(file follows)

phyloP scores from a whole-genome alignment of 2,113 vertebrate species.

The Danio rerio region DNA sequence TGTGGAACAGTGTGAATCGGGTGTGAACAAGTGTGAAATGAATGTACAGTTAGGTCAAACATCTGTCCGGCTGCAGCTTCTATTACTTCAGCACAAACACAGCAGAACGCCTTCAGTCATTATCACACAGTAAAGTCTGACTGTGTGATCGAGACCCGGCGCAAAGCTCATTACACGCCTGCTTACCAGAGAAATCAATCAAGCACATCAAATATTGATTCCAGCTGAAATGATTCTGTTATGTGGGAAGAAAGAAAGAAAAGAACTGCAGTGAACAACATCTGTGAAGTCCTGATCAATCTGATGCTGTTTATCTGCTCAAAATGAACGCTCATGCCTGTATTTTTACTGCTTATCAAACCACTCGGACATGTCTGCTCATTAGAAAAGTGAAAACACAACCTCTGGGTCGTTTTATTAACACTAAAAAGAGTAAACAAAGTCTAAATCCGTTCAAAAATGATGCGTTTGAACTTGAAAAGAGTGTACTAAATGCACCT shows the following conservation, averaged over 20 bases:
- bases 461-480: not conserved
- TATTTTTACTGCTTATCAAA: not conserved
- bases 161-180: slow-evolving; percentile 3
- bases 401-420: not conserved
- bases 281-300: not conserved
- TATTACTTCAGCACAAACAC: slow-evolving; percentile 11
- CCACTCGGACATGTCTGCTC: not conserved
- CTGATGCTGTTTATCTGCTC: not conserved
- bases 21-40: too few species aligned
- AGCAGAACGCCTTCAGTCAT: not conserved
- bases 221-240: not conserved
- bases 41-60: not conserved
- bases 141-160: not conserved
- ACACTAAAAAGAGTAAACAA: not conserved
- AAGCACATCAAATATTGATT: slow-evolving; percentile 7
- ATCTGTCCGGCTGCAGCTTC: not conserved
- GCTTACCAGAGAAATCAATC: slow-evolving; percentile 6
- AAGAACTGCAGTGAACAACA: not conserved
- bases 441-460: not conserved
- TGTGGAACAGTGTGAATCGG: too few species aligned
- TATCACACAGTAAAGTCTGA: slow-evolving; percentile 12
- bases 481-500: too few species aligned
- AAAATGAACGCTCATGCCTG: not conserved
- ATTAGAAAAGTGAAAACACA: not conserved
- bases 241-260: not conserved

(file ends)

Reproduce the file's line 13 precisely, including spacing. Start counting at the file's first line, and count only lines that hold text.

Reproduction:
- bases 221-240: not conserved